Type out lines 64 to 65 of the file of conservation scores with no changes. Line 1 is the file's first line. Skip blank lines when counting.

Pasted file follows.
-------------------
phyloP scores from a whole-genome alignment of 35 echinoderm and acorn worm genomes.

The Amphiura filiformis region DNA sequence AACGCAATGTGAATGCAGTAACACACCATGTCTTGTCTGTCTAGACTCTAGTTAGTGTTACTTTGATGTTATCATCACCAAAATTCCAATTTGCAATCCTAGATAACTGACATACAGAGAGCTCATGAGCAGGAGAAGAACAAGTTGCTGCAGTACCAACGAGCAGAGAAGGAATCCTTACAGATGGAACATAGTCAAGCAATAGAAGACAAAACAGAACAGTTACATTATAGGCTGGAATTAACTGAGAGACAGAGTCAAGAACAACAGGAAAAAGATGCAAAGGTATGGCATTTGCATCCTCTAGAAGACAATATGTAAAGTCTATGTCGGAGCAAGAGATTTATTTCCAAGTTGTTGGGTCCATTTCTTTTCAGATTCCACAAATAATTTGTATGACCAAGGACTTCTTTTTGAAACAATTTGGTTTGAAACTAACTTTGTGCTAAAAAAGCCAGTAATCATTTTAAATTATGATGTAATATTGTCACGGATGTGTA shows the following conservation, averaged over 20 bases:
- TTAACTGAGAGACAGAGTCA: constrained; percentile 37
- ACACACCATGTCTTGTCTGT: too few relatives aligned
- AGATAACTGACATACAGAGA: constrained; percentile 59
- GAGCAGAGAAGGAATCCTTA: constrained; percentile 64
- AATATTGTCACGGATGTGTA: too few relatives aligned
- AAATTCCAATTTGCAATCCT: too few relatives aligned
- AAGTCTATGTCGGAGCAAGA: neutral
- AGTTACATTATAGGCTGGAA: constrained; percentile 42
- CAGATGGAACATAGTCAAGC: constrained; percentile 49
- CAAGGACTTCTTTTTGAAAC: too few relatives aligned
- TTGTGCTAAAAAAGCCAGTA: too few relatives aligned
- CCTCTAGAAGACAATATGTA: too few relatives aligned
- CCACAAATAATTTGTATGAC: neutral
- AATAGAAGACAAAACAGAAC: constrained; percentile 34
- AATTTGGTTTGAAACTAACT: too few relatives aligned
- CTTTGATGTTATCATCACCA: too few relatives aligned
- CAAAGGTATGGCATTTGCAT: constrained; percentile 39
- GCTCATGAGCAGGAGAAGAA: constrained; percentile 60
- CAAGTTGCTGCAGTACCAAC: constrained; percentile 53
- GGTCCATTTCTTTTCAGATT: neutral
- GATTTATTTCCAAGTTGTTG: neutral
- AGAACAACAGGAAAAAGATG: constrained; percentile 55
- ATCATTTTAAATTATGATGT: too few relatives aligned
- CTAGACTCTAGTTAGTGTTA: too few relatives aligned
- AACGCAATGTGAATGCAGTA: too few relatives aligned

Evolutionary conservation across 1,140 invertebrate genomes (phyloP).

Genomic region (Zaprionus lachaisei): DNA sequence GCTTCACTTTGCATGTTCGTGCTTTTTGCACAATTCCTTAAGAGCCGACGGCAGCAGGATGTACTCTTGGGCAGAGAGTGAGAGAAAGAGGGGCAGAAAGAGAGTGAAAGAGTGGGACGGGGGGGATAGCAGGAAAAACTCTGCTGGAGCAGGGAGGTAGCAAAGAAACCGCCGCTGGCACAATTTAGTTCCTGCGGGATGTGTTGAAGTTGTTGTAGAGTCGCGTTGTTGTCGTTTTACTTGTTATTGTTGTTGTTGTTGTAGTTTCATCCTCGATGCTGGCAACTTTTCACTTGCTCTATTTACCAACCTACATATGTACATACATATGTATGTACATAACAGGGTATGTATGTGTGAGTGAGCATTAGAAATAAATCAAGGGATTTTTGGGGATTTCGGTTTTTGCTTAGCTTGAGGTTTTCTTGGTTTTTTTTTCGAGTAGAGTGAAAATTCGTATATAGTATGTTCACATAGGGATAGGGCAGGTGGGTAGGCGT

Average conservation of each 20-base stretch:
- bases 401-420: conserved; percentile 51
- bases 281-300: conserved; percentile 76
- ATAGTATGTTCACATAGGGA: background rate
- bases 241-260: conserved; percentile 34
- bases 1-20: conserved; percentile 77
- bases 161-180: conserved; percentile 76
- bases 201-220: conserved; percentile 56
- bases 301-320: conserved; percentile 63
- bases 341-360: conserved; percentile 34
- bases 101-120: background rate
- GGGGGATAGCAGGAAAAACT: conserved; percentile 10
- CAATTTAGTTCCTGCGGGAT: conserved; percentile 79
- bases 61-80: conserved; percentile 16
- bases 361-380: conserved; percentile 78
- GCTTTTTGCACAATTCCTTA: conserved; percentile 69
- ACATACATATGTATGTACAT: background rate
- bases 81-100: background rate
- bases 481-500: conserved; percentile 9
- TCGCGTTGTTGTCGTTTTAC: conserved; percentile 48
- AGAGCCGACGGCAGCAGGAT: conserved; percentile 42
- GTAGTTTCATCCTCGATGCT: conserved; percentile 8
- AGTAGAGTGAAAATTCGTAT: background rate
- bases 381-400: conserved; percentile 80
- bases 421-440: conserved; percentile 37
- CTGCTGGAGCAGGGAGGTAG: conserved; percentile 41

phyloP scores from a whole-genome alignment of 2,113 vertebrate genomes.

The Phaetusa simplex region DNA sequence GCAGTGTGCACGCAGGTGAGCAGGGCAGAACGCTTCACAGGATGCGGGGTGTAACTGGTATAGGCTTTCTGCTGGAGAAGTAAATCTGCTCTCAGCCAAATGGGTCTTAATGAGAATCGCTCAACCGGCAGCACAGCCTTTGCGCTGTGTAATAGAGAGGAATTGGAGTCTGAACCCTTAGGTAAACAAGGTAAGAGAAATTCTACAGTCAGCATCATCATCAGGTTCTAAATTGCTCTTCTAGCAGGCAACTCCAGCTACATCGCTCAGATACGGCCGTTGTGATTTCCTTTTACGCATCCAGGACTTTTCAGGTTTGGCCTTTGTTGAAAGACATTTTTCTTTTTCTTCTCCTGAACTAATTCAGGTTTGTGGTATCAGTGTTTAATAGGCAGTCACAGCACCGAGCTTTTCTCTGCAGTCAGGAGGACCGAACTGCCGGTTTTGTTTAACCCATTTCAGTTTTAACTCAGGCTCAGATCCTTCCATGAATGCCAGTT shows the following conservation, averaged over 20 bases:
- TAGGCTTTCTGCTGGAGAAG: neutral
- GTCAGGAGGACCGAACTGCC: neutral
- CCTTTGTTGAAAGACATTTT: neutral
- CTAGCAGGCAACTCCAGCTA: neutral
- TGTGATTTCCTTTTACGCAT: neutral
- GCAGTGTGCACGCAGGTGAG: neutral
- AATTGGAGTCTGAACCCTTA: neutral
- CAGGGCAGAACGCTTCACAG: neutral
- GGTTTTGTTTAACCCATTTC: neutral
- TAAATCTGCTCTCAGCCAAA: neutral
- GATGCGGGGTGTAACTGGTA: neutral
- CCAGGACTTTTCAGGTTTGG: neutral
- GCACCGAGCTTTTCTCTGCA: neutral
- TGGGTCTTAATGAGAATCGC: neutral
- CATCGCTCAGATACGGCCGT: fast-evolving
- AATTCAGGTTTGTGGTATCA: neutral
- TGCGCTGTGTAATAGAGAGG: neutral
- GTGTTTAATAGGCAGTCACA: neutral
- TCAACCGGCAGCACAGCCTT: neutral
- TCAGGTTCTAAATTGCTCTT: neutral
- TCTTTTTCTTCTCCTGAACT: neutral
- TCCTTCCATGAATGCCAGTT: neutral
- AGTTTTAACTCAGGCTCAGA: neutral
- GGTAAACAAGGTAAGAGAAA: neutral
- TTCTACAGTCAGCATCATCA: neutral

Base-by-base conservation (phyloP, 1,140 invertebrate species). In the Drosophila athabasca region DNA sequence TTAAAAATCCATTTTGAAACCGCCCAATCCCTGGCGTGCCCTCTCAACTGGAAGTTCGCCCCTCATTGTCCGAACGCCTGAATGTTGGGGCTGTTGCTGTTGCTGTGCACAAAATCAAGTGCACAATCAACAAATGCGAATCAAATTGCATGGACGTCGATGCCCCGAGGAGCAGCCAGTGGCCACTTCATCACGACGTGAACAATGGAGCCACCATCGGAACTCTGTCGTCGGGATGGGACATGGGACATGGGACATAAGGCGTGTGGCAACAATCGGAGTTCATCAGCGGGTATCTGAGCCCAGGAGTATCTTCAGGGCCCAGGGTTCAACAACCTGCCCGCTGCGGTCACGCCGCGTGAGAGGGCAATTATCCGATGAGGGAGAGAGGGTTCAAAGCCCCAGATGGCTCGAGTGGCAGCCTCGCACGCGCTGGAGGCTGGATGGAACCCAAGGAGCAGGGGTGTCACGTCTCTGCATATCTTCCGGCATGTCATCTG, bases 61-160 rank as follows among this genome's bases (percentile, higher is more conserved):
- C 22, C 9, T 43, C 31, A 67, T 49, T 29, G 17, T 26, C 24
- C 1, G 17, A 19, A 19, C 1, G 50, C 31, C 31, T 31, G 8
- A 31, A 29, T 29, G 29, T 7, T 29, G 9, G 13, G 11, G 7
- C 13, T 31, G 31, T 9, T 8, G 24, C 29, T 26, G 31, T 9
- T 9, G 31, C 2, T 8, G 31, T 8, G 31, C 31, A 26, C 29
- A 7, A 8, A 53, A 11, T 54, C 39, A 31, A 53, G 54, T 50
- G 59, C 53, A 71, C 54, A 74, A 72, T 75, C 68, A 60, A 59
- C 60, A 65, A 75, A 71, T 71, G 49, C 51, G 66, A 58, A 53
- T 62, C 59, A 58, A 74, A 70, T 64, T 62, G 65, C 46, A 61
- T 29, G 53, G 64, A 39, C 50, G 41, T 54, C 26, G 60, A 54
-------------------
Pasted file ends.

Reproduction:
- AATTGGAGTCTGAACCCTTA: neutral
- CAGGGCAGAACGCTTCACAG: neutral